I had seen Stritch’s At Liberty on DVD several times, so I was prepared for the sometimes raw and down-to-earth humor of her artful autobiographical tribute to her survival and past. The treat for me was to see her so close-up in the Carlyle’s small dining room accompanied by the youngest person in the room, 15-year old Felix Bernstein, son of my dear friends Susan Bee and Charles Bernstein.

Felix, who is quite knowledgeable about musical theater and is an aficionado particularly of Stephen Sondheim, enjoyed this show which included three numbers by Sondheim: the previously mentioned “I’m Still Here,” and two songs from her legendary performance in Company, “The Little Things You Do Together” and “The Ladies Who Lunch.” But we also both took joy in her two Noël Coward numbers, “I’ve Been to a Marvelous Party” and Sail Away’s hilarious “Why Do the Wrong People Travel?” And who could not find pleasure in the simple “Something Good,” a song, Felix pointed out, with both music and lyrics by Richard Rodgers. Stritch’s perfectly timed telling of her travels each night from her role—like Garrett—as an understudy for Ethel Merman in New York to the New Haven production of Rodgers’ and Hart’s Pal Joey, where late in the show she performed the fabulous “Zip,” is one of the best skits of the show. Later, she would star in the national company role of Merman’s Call Me Madam.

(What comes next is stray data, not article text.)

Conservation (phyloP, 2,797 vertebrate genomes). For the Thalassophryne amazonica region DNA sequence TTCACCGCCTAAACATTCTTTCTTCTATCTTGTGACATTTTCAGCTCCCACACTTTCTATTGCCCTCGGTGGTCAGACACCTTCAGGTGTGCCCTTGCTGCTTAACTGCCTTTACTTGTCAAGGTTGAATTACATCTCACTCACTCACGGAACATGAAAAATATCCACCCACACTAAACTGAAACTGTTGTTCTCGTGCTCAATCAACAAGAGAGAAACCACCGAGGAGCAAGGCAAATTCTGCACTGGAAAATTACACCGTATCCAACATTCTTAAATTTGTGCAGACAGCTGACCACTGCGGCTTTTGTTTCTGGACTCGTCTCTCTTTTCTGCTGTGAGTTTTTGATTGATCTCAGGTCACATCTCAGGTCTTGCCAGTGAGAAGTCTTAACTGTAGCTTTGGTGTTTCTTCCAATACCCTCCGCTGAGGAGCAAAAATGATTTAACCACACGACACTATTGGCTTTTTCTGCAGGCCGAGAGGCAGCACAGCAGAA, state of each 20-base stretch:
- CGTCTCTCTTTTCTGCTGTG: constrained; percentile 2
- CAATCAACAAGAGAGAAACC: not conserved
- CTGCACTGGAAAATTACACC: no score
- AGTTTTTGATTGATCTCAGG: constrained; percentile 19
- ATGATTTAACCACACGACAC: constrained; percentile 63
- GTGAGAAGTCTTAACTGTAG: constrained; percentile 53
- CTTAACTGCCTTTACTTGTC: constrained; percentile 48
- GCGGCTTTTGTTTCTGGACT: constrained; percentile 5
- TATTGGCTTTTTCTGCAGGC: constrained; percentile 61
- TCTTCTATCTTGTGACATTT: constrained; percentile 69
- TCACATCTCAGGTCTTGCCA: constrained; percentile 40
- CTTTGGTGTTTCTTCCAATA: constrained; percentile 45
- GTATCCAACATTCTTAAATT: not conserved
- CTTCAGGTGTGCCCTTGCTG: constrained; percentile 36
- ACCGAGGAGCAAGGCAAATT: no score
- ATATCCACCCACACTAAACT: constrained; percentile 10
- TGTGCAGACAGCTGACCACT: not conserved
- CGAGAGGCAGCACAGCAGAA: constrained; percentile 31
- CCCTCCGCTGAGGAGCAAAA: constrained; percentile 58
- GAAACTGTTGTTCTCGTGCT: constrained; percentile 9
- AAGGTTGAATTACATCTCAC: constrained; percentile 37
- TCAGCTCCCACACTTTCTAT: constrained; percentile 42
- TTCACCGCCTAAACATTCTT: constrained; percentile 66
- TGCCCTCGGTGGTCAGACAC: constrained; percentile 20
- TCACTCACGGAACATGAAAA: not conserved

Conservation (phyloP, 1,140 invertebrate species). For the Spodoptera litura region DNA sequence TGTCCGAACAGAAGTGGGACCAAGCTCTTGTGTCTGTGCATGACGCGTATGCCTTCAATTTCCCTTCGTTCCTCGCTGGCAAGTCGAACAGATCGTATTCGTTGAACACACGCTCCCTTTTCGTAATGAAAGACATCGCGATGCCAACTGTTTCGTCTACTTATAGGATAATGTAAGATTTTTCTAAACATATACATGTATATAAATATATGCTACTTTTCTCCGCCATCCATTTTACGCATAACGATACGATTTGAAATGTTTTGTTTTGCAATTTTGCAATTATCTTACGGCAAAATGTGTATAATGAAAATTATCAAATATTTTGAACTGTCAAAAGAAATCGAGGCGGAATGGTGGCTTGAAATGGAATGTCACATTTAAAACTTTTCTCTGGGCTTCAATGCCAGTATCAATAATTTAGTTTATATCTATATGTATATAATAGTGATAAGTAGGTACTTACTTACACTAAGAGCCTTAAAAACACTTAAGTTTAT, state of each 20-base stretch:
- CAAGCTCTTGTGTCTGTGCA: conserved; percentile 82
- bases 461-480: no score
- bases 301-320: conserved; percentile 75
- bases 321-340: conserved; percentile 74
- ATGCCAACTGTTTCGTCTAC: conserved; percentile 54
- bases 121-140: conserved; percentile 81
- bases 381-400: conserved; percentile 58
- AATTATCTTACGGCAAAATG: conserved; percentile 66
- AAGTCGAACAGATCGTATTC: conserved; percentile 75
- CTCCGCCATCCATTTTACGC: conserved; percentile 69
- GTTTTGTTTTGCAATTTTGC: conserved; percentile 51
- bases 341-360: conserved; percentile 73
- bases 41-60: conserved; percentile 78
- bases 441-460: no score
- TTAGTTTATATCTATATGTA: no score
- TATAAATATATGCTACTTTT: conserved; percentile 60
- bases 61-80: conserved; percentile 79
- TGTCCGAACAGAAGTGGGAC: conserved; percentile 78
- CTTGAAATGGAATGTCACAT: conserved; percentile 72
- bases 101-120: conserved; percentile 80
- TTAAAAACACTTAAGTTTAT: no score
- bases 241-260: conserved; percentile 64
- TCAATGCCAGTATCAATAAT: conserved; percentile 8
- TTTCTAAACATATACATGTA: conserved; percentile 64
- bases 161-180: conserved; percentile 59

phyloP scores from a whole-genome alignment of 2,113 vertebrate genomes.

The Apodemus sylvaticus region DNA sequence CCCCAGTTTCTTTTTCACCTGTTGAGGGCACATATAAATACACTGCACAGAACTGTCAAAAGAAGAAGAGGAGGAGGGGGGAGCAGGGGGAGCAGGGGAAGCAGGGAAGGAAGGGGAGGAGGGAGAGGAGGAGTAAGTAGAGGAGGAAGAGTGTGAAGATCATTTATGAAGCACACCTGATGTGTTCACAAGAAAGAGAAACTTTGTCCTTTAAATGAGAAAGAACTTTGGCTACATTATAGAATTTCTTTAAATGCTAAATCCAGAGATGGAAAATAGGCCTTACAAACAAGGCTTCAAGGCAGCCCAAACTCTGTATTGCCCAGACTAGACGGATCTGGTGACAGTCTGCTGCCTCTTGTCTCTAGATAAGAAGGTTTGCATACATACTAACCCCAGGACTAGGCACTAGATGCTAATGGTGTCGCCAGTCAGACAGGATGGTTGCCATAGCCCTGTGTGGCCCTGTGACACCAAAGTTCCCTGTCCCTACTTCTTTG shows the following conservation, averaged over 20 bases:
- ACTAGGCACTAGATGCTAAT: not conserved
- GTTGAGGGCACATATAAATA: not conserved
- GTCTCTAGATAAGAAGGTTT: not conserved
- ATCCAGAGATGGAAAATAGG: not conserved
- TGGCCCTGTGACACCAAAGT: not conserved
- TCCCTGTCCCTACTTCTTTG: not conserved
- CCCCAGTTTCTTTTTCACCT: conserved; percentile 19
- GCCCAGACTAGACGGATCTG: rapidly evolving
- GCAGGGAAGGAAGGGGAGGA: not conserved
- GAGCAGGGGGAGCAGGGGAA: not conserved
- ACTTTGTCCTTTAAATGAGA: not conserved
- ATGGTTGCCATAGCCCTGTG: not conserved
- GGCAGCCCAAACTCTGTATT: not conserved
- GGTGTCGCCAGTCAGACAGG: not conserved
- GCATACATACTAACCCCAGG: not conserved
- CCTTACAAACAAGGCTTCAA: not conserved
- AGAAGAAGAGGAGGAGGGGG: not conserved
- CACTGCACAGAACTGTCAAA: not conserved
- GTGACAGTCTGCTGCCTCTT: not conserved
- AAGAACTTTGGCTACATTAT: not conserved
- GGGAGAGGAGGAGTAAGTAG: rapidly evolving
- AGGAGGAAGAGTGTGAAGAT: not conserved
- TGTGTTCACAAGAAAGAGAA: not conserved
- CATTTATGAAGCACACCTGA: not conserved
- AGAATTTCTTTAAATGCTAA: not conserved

Stritch’s humorous tales of her strict religious background (her uncle was Roman Catholic Archbishop of Chicago Samuel Cardinal Stritch) and her descriptions of her relationship (or perhaps one should say, lack of relationship) with Marlon Brando and intended marriage to Gig Young are alternatively funny and sad. Stitch was clearly unlucky in love (throwing over Ben Gazzara for Rock Hudson) until she met and married, later in her life, the British actor John Bay, living in London with him until his death. At the heart of Stritch’s stand-up comedic presentation of her raucous life is a painful story of alcoholism and near death from diabetes. She wrote this show, in part, she proclaims, to get back her life, to recall all those events from which alcohol had kept her from completely experiencing.

Both Felix and I loved the evening, and although I had come into Stritch’s performance believing that this may be her last act, I am now sure that, given the gusto with which she performed her closing show on January the 18th, she will be back, still here for years.

As we took the taxi back to the West Side, Felix asked me two questions that deserved more discussion than we had time for. He queried how Noël Coward had become such a legendary figure in a time when there was no television, no cell phones, no easy computer downloads for songs as there is today. I reminded him that most large cities had several newspapers, many of them filled every day with news on actors, writers, and other celebrities of the moment. And, I might have also added, there was radio, with a very large audience and a wide variety of shows. Instead of the tabloids there were a number of quite popular fan magazines which reported on both theater and film.

Knowing of my great love and knowledge of New York theater and its history, Felix later asked: “I can understand why I love theater; I live here and witness it; I can see it almost any day. But how did you fall in love with musicals and plays growing up in such a distant place as Iowa?”

“Imagination,” I answered. “I never got to New York until college, but I lived in New York in my imagination for years before that.”

Los Angeles, February 14, 2008